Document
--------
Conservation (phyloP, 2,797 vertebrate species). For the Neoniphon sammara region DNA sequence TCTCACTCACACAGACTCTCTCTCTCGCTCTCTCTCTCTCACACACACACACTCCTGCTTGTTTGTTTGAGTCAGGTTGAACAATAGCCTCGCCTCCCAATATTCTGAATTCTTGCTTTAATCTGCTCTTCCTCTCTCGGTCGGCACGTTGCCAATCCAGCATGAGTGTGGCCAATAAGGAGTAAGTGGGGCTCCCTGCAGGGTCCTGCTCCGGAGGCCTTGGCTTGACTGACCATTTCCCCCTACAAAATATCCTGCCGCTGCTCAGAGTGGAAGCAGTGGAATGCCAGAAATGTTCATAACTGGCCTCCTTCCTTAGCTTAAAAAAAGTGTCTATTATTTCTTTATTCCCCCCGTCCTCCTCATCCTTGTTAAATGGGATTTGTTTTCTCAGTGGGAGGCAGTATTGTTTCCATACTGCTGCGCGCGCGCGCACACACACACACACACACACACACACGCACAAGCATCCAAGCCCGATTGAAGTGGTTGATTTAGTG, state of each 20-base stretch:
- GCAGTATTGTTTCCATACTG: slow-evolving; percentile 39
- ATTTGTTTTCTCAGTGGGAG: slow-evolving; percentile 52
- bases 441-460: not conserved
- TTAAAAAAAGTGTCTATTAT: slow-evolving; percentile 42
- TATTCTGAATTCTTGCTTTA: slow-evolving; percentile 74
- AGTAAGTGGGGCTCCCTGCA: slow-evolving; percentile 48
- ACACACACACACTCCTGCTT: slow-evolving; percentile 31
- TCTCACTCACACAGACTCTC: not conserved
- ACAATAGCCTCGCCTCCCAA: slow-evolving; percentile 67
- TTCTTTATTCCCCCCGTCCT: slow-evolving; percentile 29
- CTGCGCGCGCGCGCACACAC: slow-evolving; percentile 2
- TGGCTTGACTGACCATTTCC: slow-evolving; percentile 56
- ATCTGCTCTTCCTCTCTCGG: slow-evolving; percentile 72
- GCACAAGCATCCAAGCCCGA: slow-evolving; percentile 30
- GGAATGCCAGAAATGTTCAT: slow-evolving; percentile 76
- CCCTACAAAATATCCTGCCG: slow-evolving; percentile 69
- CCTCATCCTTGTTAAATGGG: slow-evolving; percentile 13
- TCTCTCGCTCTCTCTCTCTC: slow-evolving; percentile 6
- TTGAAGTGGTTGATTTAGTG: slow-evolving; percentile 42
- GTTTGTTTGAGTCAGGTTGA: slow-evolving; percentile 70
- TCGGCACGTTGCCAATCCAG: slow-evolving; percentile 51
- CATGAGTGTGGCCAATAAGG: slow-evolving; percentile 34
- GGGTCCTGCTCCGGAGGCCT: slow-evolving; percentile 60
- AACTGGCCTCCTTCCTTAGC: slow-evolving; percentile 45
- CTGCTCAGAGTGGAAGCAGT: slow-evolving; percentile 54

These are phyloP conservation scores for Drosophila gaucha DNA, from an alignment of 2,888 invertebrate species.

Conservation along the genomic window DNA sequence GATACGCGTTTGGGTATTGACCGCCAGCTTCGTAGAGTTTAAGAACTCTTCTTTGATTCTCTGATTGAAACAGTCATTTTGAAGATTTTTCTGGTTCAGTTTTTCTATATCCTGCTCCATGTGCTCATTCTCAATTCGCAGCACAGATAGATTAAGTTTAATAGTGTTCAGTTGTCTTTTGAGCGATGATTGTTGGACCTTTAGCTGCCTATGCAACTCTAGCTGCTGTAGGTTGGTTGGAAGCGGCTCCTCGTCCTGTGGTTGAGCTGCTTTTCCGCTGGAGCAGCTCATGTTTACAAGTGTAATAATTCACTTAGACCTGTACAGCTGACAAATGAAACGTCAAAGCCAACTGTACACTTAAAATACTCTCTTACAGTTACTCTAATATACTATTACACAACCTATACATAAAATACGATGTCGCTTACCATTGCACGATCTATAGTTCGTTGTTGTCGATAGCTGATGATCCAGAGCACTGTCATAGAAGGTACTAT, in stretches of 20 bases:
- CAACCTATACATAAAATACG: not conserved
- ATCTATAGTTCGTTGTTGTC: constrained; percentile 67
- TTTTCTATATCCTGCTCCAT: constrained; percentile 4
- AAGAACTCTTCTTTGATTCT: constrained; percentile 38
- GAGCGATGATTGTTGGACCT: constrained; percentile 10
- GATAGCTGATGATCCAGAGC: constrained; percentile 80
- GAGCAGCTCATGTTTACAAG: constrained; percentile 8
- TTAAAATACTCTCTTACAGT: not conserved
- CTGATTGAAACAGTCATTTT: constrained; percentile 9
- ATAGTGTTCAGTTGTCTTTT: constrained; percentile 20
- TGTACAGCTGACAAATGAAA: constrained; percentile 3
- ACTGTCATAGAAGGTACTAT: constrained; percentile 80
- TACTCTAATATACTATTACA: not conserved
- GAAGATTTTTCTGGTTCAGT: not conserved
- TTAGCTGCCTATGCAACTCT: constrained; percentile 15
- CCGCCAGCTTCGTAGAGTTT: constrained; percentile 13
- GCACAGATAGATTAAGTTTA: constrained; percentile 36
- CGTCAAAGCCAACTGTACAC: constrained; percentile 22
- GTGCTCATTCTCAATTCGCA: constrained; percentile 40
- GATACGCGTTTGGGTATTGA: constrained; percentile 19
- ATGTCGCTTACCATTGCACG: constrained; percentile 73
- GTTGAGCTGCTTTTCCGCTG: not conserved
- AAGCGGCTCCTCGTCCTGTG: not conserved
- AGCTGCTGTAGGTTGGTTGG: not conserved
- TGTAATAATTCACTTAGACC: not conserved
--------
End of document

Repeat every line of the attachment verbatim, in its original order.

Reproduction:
Conservation (phyloP, 2,797 vertebrate species). For the Neoniphon sammara region DNA sequence TCTCACTCACACAGACTCTCTCTCTCGCTCTCTCTCTCTCACACACACACACTCCTGCTTGTTTGTTTGAGTCAGGTTGAACAATAGCCTCGCCTCCCAATATTCTGAATTCTTGCTTTAATCTGCTCTTCCTCTCTCGGTCGGCACGTTGCCAATCCAGCATGAGTGTGGCCAATAAGGAGTAAGTGGGGCTCCCTGCAGGGTCCTGCTCCGGAGGCCTTGGCTTGACTGACCATTTCCCCCTACAAAATATCCTGCCGCTGCTCAGAGTGGAAGCAGTGGAATGCCAGAAATGTTCATAACTGGCCTCCTTCCTTAGCTTAAAAAAAGTGTCTATTATTTCTTTATTCCCCCCGTCCTCCTCATCCTTGTTAAATGGGATTTGTTTTCTCAGTGGGAGGCAGTATTGTTTCCATACTGCTGCGCGCGCGCGCACACACACACACACACACACACACACGCACAAGCATCCAAGCCCGATTGAAGTGGTTGATTTAGTG, state of each 20-base stretch:
- GCAGTATTGTTTCCATACTG: slow-evolving; percentile 39
- ATTTGTTTTCTCAGTGGGAG: slow-evolving; percentile 52
- bases 441-460: not conserved
- TTAAAAAAAGTGTCTATTAT: slow-evolving; percentile 42
- TATTCTGAATTCTTGCTTTA: slow-evolving; percentile 74
- AGTAAGTGGGGCTCCCTGCA: slow-evolving; percentile 48
- ACACACACACACTCCTGCTT: slow-evolving; percentile 31
- TCTCACTCACACAGACTCTC: not conserved
- ACAATAGCCTCGCCTCCCAA: slow-evolving; percentile 67
- TTCTTTATTCCCCCCGTCCT: slow-evolving; percentile 29
- CTGCGCGCGCGCGCACACAC: slow-evolving; percentile 2
- TGGCTTGACTGACCATTTCC: slow-evolving; percentile 56
- ATCTGCTCTTCCTCTCTCGG: slow-evolving; percentile 72
- GCACAAGCATCCAAGCCCGA: slow-evolving; percentile 30
- GGAATGCCAGAAATGTTCAT: slow-evolving; percentile 76
- CCCTACAAAATATCCTGCCG: slow-evolving; percentile 69
- CCTCATCCTTGTTAAATGGG: slow-evolving; percentile 13
- TCTCTCGCTCTCTCTCTCTC: slow-evolving; percentile 6
- TTGAAGTGGTTGATTTAGTG: slow-evolving; percentile 42
- GTTTGTTTGAGTCAGGTTGA: slow-evolving; percentile 70
- TCGGCACGTTGCCAATCCAG: slow-evolving; percentile 51
- CATGAGTGTGGCCAATAAGG: slow-evolving; percentile 34
- GGGTCCTGCTCCGGAGGCCT: slow-evolving; percentile 60
- AACTGGCCTCCTTCCTTAGC: slow-evolving; percentile 45
- CTGCTCAGAGTGGAAGCAGT: slow-evolving; percentile 54

These are phyloP conservation scores for Drosophila gaucha DNA, from an alignment of 2,888 invertebrate species.

Conservation along the genomic window DNA sequence GATACGCGTTTGGGTATTGACCGCCAGCTTCGTAGAGTTTAAGAACTCTTCTTTGATTCTCTGATTGAAACAGTCATTTTGAAGATTTTTCTGGTTCAGTTTTTCTATATCCTGCTCCATGTGCTCATTCTCAATTCGCAGCACAGATAGATTAAGTTTAATAGTGTTCAGTTGTCTTTTGAGCGATGATTGTTGGACCTTTAGCTGCCTATGCAACTCTAGCTGCTGTAGGTTGGTTGGAAGCGGCTCCTCGTCCTGTGGTTGAGCTGCTTTTCCGCTGGAGCAGCTCATGTTTACAAGTGTAATAATTCACTTAGACCTGTACAGCTGACAAATGAAACGTCAAAGCCAACTGTACACTTAAAATACTCTCTTACAGTTACTCTAATATACTATTACACAACCTATACATAAAATACGATGTCGCTTACCATTGCACGATCTATAGTTCGTTGTTGTCGATAGCTGATGATCCAGAGCACTGTCATAGAAGGTACTAT, in stretches of 20 bases:
- CAACCTATACATAAAATACG: not conserved
- ATCTATAGTTCGTTGTTGTC: constrained; percentile 67
- TTTTCTATATCCTGCTCCAT: constrained; percentile 4
- AAGAACTCTTCTTTGATTCT: constrained; percentile 38
- GAGCGATGATTGTTGGACCT: constrained; percentile 10
- GATAGCTGATGATCCAGAGC: constrained; percentile 80
- GAGCAGCTCATGTTTACAAG: constrained; percentile 8
- TTAAAATACTCTCTTACAGT: not conserved
- CTGATTGAAACAGTCATTTT: constrained; percentile 9
- ATAGTGTTCAGTTGTCTTTT: constrained; percentile 20
- TGTACAGCTGACAAATGAAA: constrained; percentile 3
- ACTGTCATAGAAGGTACTAT: constrained; percentile 80
- TACTCTAATATACTATTACA: not conserved
- GAAGATTTTTCTGGTTCAGT: not conserved
- TTAGCTGCCTATGCAACTCT: constrained; percentile 15
- CCGCCAGCTTCGTAGAGTTT: constrained; percentile 13
- GCACAGATAGATTAAGTTTA: constrained; percentile 36
- CGTCAAAGCCAACTGTACAC: constrained; percentile 22
- GTGCTCATTCTCAATTCGCA: constrained; percentile 40
- GATACGCGTTTGGGTATTGA: constrained; percentile 19
- ATGTCGCTTACCATTGCACG: constrained; percentile 73
- GTTGAGCTGCTTTTCCGCTG: not conserved
- AAGCGGCTCCTCGTCCTGTG: not conserved
- AGCTGCTGTAGGTTGGTTGG: not conserved
- TGTAATAATTCACTTAGACC: not conserved